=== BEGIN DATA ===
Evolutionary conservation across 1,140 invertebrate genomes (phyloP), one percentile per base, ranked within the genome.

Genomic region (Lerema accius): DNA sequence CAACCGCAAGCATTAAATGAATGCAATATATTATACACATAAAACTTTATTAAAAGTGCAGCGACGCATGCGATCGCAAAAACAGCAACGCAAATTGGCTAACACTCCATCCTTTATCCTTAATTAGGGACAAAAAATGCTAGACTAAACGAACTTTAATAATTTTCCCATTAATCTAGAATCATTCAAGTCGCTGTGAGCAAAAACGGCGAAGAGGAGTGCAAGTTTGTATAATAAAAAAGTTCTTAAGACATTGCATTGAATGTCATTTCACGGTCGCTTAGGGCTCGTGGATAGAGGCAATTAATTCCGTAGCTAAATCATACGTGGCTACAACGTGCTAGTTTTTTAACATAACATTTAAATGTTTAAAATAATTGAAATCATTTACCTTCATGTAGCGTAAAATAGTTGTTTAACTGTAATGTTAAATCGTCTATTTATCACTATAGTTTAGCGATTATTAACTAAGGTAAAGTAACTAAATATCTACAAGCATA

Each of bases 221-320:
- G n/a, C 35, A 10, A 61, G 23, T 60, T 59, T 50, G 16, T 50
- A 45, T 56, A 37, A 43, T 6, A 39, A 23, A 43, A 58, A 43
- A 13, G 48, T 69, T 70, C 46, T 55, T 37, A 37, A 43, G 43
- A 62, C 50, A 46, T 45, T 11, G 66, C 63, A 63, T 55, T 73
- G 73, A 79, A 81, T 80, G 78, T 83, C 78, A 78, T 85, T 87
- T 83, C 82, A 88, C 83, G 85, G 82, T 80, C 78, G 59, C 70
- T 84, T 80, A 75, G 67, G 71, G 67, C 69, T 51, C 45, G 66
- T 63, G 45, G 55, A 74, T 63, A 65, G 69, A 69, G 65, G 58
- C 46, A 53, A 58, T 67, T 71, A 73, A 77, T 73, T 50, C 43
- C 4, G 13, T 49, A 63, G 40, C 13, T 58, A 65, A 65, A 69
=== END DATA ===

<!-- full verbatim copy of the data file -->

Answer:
Evolutionary conservation across 1,140 invertebrate genomes (phyloP), one percentile per base, ranked within the genome.

Genomic region (Lerema accius): DNA sequence CAACCGCAAGCATTAAATGAATGCAATATATTATACACATAAAACTTTATTAAAAGTGCAGCGACGCATGCGATCGCAAAAACAGCAACGCAAATTGGCTAACACTCCATCCTTTATCCTTAATTAGGGACAAAAAATGCTAGACTAAACGAACTTTAATAATTTTCCCATTAATCTAGAATCATTCAAGTCGCTGTGAGCAAAAACGGCGAAGAGGAGTGCAAGTTTGTATAATAAAAAAGTTCTTAAGACATTGCATTGAATGTCATTTCACGGTCGCTTAGGGCTCGTGGATAGAGGCAATTAATTCCGTAGCTAAATCATACGTGGCTACAACGTGCTAGTTTTTTAACATAACATTTAAATGTTTAAAATAATTGAAATCATTTACCTTCATGTAGCGTAAAATAGTTGTTTAACTGTAATGTTAAATCGTCTATTTATCACTATAGTTTAGCGATTATTAACTAAGGTAAAGTAACTAAATATCTACAAGCATA

Each of bases 221-320:
- G n/a, C 35, A 10, A 61, G 23, T 60, T 59, T 50, G 16, T 50
- A 45, T 56, A 37, A 43, T 6, A 39, A 23, A 43, A 58, A 43
- A 13, G 48, T 69, T 70, C 46, T 55, T 37, A 37, A 43, G 43
- A 62, C 50, A 46, T 45, T 11, G 66, C 63, A 63, T 55, T 73
- G 73, A 79, A 81, T 80, G 78, T 83, C 78, A 78, T 85, T 87
- T 83, C 82, A 88, C 83, G 85, G 82, T 80, C 78, G 59, C 70
- T 84, T 80, A 75, G 67, G 71, G 67, C 69, T 51, C 45, G 66
- T 63, G 45, G 55, A 74, T 63, A 65, G 69, A 69, G 65, G 58
- C 46, A 53, A 58, T 67, T 71, A 73, A 77, T 73, T 50, C 43
- C 4, G 13, T 49, A 63, G 40, C 13, T 58, A 65, A 65, A 69